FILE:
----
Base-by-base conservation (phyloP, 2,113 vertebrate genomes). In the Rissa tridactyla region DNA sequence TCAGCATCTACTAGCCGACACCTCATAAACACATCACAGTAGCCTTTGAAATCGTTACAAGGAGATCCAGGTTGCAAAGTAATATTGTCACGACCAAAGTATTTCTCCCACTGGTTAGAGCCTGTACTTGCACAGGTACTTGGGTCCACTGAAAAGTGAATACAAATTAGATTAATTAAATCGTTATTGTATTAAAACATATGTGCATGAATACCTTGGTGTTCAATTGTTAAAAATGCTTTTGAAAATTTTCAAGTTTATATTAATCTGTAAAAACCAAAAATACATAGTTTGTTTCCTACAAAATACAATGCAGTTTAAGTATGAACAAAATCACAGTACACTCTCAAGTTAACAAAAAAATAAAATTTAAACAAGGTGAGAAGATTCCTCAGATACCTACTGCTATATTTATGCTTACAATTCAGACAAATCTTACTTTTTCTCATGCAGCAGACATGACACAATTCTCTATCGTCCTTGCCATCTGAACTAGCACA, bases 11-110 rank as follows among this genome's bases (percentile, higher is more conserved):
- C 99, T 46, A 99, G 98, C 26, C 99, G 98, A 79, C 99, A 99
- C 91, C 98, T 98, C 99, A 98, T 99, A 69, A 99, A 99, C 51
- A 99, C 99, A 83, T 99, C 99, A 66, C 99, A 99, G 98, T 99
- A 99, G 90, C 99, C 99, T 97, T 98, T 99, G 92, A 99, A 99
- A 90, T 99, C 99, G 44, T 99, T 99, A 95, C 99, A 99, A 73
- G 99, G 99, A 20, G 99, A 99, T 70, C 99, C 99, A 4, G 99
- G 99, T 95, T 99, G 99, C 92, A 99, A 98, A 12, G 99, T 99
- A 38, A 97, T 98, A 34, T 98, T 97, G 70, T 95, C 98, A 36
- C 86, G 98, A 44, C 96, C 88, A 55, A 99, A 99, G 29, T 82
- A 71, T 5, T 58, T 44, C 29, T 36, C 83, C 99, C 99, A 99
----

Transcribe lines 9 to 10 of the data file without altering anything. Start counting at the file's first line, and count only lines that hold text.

- A 38, A 97, T 98, A 34, T 98, T 97, G 70, T 95, C 98, A 36
- C 86, G 98, A 44, C 96, C 88, A 55, A 99, A 99, G 29, T 82